(Courtesy: Mekor Chaim, by: Rabbi Elana Kantor)
The Shabbat before Purim, Shabbat Zachor, takes its name from the maftir aliya, in which we are commanded to wipe out the memory of Amalek. Rabbi Levi Yitzhak of Berditchev, in a move that is typical of Hasidic texts, understands the mitzvah of blotting out Amalek as a spiritual battle, rather than a physical one.
“Not only are Jews commanded to wipe out the Amalek who is the descendant of Esau, but each Jew has to wipe out that negative part that is called Amalek hidden in his or her heart. So long as the descendants of Amalek are in the world – and each of us is also a small world, so when the power of evil in each of us arises (that which leads us to sin) Amalek is still in the world – the reminder (to wipe out Amalek) repeats from the Torah. Now, Israel’s power is in speech – “the voice is the voice of Jacob (Gen.27:22)” – Torah study and prayer. When we are filled with this power, and our hearts burn for the Holy One, no evil can control us. But, when we loosen our grip on this power, we suffer what happened to the Israelites: “‘they encamped at Rephidim [rifyon yadayim, weakness of hands] (Ex.17:1)’ – they loosened their hands (from Torah and mitzvot).” Immediately following that, “And Amalek came (ibid. 8)”; immediately evil spread out with him (cf. Sanh.106a). Nevertheless, when we hold onto the practice of “yirah”, to fear transgressing the mitzvot before His Blessedness, we will not come to sin. (Kedushat Levi, Parshat Zachor p.229, Translation, Rabbi Jonathan Slater)
To identify any one living group or person as the modern day Amalek is a dangerous enterprise, because from the perspective of Jewish tradition, it implies a death sentence. And we have seen the lethal consequences when those who take this mitzvah literally, see a new Amalek and take action, as in the case of Dr. Baruch Goldstein and the murder of Palestinians on Purim in 1994.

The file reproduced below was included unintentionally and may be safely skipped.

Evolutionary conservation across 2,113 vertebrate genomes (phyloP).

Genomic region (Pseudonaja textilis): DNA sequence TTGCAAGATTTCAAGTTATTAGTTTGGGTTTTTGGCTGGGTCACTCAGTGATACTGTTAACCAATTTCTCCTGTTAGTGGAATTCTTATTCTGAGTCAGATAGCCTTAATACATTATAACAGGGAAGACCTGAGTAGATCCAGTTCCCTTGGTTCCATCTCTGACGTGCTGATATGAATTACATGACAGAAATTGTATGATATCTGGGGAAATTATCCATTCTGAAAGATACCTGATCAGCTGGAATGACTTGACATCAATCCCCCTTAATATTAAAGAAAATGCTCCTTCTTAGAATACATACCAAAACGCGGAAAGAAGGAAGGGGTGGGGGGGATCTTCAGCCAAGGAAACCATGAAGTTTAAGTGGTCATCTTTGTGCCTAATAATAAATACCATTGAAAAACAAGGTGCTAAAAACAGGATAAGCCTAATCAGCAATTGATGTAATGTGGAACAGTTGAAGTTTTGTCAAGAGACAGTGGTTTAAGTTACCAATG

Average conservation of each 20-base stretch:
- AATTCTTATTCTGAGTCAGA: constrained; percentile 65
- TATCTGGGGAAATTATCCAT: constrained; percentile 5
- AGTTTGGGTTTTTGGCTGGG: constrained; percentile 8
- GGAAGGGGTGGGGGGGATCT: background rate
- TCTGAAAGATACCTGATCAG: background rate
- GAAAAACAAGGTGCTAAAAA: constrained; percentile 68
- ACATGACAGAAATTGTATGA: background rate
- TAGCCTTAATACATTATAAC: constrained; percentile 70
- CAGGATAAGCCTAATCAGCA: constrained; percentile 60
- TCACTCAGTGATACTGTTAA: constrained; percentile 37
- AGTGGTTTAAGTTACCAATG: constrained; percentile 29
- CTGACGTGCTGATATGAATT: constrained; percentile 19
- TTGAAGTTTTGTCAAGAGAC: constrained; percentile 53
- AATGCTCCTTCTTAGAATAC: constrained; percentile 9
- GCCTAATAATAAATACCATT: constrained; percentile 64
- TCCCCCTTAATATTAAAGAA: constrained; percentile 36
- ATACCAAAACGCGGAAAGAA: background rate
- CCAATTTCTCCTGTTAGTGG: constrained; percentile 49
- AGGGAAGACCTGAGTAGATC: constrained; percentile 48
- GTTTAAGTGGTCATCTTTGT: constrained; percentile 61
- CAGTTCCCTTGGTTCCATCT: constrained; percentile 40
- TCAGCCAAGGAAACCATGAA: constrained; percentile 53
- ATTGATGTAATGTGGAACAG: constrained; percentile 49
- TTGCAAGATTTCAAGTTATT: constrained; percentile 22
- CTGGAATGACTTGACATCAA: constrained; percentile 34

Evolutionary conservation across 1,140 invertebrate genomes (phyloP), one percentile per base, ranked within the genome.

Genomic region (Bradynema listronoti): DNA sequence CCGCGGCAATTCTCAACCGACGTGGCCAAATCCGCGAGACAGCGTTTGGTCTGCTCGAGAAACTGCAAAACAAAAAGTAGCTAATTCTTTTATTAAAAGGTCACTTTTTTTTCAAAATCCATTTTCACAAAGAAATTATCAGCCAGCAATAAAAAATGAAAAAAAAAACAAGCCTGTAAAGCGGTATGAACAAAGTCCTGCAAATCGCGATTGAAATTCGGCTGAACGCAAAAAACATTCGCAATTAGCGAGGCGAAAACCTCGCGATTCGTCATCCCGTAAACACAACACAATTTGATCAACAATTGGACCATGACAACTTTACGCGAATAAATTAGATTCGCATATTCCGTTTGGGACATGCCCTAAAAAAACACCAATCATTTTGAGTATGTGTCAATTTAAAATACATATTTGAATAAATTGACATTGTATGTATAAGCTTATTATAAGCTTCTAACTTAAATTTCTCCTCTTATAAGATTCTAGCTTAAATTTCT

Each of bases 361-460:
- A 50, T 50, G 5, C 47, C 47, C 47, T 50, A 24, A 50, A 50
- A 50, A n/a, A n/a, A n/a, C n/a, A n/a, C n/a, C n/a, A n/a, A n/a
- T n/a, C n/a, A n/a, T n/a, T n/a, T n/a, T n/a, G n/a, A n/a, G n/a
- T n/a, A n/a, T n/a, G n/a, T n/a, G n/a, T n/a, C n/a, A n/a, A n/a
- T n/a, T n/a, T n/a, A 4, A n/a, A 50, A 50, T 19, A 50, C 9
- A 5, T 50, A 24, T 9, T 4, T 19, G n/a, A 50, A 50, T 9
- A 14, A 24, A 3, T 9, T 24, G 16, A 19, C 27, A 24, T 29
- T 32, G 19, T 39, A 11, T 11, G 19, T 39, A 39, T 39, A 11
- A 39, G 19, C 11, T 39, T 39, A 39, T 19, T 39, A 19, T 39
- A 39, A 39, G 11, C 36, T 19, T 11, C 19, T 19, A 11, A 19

In the Kedushat Levi’s commentary, however, Reb Levi Yitzhak comes as close as one can, to salvaging the idea of Amalek, by locating it within: in the human capacity for evil which lies within each one of us. And the way to deal with ‘the Amalek within’ is to use the strengths of the Jewish people, our ability to speak words of Torah and our ability to perform mitzvot. These strengths can help us use the energy within us for goodness, to battle those who would do harm.
We learn from Reb Levi Yitzhak, that when tackling the problem of evil, it is not just something that is “out there,” but rather, it is “in here,” as well. What is our part in sustaining evil in the world, and what strengths can we use to bring goodness into the world, to challenge the evil?
Rabbi Elana Kanter serves as the Director of Curriculum and Instruction at the Jess Schwartz Jewish Community High School in Phoenix, Arizona. She and her husband, Rabbi Michael Wasserman, are also co-Rabbis of The New Shul, in Scottsdale, Arizona.